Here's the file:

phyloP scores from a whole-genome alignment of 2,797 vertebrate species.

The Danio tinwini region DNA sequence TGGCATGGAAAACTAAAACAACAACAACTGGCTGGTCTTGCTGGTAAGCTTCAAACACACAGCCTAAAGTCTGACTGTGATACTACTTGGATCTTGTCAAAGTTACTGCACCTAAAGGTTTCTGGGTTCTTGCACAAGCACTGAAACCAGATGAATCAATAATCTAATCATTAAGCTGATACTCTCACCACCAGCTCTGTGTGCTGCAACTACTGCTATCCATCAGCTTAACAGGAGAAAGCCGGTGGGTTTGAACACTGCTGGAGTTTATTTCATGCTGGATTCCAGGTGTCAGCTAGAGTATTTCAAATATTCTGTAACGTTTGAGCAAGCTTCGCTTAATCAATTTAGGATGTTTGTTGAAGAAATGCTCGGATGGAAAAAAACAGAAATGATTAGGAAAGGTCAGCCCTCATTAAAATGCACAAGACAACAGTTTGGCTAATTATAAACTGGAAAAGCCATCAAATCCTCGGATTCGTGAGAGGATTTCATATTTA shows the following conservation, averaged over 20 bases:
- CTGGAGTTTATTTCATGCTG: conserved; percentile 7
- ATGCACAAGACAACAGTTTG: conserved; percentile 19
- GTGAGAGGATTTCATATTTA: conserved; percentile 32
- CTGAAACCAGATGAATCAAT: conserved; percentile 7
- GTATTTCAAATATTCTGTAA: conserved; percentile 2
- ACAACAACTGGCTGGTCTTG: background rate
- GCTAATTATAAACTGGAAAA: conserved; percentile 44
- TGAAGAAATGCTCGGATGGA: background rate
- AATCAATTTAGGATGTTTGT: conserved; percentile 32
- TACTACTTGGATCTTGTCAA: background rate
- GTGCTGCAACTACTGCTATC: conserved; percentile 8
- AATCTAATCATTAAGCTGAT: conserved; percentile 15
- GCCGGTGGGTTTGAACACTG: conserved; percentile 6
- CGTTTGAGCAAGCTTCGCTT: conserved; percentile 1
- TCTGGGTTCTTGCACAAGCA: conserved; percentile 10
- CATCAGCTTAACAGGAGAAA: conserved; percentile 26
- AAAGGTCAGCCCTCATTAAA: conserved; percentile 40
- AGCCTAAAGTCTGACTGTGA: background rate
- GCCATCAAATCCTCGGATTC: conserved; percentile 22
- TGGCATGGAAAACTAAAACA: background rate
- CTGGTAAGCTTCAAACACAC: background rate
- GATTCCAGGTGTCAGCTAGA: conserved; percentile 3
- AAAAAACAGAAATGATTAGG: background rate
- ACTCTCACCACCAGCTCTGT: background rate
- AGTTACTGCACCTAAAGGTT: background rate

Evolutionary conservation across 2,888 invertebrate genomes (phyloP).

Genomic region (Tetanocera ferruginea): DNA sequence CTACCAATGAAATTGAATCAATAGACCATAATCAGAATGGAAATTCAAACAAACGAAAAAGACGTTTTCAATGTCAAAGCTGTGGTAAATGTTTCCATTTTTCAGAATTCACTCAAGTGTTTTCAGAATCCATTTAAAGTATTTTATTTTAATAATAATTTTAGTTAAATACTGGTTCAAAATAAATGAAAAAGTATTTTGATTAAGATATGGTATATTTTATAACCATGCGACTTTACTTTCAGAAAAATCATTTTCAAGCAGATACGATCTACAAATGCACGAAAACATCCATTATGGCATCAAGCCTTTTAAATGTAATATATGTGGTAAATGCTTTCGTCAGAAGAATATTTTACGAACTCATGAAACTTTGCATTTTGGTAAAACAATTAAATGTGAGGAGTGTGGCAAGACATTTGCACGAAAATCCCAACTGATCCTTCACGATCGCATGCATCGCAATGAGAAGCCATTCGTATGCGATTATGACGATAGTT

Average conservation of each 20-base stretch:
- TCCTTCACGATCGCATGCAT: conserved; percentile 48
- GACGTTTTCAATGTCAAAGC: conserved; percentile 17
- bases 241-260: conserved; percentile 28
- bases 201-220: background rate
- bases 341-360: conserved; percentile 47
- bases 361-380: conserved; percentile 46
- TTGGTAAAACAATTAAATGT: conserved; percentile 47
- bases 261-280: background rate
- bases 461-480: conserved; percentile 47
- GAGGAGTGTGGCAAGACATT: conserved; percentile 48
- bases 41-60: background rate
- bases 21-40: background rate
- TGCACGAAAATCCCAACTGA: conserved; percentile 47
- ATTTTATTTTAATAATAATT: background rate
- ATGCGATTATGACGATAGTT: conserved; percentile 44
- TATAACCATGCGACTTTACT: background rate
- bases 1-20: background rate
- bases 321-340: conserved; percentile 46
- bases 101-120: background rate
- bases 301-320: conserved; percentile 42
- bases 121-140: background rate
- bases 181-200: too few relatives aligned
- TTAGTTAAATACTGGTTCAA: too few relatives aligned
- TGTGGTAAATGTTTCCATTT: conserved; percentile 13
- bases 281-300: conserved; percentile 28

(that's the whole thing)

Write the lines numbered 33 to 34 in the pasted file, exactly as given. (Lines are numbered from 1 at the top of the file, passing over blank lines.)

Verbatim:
- bases 241-260: conserved; percentile 28
- bases 201-220: background rate